Book review: Mission Child, by Maureen F. McHugh
A colonized world develops a unique identity and culture. Years later, one of its citizens develops a unique identity as well, adapting to her culture by taking on the identity of a man. Soon, she finds that her gender-blurring actually appeals to her in ways beyond what her situation demands of her.
I love Mission Child as much as McHugh’s more popular novel China Mountain Zhang, which received the James Tiptree, Jr. Memorial Award, the Lambda Literary Award, and the Locus Award for Best First Novel.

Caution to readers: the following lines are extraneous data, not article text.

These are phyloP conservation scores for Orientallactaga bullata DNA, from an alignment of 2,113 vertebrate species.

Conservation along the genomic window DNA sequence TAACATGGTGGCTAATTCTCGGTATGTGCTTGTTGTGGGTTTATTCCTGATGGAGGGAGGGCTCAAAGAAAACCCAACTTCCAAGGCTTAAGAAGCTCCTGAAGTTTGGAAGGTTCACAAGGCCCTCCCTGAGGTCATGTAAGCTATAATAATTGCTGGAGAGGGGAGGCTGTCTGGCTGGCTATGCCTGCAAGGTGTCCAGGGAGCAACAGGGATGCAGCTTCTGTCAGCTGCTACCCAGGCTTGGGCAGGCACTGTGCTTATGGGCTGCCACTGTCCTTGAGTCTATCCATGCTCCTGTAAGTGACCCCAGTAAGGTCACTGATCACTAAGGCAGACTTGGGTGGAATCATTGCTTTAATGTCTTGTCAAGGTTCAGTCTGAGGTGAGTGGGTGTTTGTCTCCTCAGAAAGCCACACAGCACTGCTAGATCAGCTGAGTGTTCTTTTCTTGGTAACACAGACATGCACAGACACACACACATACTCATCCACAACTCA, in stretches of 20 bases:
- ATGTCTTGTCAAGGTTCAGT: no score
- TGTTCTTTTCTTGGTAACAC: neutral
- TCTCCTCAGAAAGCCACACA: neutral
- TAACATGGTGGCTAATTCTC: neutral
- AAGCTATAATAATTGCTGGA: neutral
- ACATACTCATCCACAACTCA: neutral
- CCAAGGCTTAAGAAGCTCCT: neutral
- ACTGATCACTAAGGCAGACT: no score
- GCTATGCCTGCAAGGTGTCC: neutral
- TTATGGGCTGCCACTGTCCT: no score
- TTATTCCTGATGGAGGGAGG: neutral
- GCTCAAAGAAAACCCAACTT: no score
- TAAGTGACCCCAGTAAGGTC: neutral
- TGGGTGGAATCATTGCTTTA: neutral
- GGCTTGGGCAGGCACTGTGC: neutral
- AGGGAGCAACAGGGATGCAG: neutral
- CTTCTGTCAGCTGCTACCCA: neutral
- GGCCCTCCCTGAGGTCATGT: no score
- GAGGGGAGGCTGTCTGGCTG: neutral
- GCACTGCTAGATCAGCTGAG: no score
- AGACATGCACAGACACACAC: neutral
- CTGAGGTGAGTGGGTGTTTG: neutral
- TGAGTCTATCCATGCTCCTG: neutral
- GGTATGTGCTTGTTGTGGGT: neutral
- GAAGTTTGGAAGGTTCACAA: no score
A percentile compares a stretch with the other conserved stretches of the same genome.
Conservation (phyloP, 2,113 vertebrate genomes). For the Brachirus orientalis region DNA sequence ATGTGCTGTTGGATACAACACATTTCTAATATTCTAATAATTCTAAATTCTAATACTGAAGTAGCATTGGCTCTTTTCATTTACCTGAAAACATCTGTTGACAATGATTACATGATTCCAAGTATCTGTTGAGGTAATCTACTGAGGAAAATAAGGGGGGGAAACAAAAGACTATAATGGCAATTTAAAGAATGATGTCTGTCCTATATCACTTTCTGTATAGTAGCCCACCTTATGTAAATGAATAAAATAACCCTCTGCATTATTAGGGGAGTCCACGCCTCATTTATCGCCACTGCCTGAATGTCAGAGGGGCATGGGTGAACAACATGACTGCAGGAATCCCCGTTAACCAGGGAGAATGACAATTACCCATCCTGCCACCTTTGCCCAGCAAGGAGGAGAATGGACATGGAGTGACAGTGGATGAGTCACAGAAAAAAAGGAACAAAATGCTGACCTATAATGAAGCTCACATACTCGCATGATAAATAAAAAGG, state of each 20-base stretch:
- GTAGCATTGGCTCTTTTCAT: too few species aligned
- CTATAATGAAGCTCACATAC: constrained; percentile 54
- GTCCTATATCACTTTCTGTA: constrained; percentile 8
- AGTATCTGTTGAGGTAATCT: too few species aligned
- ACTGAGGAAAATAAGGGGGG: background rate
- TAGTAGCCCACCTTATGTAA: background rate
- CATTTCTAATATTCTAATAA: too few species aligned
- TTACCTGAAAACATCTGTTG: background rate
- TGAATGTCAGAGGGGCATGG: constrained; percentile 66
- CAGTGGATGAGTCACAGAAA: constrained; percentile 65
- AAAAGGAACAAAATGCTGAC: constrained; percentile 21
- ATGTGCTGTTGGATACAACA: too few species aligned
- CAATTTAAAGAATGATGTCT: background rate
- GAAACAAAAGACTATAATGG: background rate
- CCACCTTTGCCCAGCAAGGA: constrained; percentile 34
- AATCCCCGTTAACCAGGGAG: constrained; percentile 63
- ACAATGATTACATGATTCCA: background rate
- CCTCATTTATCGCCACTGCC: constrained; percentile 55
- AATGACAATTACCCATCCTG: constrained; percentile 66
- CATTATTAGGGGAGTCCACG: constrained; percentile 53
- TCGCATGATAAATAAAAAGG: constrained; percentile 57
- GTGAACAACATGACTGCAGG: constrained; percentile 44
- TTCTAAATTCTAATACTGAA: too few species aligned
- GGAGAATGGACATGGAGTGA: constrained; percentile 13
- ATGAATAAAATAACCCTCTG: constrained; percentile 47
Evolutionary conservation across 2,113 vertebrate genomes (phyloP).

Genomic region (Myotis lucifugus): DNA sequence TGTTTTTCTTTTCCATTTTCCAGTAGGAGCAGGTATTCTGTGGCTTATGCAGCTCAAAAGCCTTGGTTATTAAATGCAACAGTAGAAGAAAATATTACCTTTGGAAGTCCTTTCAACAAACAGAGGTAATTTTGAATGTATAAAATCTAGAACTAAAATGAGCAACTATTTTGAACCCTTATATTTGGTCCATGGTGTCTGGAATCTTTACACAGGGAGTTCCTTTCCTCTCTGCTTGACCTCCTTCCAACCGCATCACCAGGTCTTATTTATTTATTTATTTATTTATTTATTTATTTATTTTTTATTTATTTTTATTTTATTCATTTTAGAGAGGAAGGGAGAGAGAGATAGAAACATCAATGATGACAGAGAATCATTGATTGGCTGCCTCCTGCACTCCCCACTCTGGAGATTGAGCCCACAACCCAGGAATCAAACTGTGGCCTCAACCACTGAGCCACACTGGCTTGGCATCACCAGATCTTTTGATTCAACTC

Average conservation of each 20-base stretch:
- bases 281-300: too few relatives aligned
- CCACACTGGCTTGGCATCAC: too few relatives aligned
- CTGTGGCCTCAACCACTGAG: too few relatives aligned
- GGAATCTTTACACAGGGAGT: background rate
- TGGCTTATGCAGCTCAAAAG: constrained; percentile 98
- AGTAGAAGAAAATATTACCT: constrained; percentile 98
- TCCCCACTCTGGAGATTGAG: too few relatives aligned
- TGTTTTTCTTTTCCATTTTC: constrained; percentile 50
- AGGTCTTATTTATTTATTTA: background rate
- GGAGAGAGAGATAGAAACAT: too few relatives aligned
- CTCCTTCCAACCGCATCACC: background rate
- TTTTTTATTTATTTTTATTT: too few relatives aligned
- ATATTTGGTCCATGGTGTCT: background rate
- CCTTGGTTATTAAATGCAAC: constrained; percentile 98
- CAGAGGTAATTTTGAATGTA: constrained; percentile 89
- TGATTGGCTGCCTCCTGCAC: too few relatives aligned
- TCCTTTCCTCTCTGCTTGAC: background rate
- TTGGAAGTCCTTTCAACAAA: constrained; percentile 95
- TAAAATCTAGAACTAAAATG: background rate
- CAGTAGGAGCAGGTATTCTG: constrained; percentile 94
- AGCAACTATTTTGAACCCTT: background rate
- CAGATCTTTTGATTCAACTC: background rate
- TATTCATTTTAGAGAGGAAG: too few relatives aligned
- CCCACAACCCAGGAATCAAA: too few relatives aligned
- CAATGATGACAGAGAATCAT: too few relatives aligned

McHugh is a great writer who can involve readers in any scene, regardless of how much or how little action that scene contains. The language seems descriptive to an extreme, but she still manages to tie those descriptions into the thoughts and feelings of the characters.
Before reading her work, I read reviews that included complaints about her supposedly not focusing on plot. Readers can find countless formulaic, plot-driven science fiction and fantasy novels, but they won’t find many original and evocative writers of McHugh’s caliber.
McHugh’s other novels include Nekropolis and Half the Day Is Night.
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